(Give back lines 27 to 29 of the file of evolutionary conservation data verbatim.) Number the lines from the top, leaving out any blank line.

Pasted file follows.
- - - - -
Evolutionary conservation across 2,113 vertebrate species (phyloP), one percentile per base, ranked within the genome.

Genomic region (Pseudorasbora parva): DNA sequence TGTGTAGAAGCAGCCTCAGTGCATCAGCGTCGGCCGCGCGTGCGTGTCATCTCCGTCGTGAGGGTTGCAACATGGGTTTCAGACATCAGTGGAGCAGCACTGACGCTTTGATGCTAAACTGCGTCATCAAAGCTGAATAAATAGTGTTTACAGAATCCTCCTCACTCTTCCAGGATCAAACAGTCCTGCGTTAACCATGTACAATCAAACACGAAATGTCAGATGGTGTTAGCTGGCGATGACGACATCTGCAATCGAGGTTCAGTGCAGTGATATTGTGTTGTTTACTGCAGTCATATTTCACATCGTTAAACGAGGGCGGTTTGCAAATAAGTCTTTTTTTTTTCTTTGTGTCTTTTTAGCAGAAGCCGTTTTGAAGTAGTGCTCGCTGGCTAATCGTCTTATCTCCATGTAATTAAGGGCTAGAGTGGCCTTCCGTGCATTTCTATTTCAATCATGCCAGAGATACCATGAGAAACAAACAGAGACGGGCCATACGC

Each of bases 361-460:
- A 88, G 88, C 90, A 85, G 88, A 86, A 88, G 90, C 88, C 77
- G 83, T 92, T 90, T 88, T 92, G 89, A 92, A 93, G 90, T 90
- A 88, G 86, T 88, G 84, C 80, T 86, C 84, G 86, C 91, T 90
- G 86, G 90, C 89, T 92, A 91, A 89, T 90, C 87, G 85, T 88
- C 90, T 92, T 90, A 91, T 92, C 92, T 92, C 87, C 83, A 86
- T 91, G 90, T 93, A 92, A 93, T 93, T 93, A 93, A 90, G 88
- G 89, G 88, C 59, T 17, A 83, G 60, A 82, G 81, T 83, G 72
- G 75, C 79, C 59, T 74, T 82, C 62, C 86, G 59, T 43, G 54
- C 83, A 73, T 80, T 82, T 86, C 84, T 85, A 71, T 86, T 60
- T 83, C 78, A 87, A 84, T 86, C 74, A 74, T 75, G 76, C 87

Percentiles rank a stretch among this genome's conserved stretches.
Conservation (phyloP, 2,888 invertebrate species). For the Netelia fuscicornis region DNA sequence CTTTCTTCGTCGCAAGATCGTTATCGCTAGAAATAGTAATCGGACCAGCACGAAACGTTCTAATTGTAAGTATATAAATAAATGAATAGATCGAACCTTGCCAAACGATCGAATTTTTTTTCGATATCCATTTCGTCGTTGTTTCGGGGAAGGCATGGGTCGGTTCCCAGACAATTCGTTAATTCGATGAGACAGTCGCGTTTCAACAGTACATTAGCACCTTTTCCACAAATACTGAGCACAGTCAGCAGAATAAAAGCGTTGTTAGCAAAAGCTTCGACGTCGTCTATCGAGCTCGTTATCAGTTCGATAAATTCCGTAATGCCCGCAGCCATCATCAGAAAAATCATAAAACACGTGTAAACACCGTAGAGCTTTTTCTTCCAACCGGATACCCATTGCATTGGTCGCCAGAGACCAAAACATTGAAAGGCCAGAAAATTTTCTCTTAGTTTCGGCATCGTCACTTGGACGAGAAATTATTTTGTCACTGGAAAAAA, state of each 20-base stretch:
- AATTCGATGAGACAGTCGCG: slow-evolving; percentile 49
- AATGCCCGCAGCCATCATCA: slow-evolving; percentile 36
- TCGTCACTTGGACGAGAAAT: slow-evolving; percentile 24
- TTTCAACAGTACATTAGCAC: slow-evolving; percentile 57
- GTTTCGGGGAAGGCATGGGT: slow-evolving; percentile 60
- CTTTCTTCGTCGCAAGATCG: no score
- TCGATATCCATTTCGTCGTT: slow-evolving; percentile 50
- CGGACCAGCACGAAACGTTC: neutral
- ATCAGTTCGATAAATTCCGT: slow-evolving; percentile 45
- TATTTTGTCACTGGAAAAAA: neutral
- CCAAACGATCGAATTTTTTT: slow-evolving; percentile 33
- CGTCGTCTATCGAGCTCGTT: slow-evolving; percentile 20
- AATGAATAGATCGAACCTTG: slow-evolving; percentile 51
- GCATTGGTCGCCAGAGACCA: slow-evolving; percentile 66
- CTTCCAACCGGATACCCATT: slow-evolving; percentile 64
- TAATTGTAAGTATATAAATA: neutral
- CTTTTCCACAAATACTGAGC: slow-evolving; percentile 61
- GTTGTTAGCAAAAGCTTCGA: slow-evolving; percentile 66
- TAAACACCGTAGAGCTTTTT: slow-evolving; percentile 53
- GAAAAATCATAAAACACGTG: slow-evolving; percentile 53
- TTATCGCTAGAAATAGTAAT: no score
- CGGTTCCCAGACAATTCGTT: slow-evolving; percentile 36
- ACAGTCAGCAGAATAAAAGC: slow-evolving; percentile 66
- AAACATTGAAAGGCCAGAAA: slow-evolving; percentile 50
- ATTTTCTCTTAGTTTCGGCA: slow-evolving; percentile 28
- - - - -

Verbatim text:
- CGTCGTCTATCGAGCTCGTT: slow-evolving; percentile 20
- AATGAATAGATCGAACCTTG: slow-evolving; percentile 51
- GCATTGGTCGCCAGAGACCA: slow-evolving; percentile 66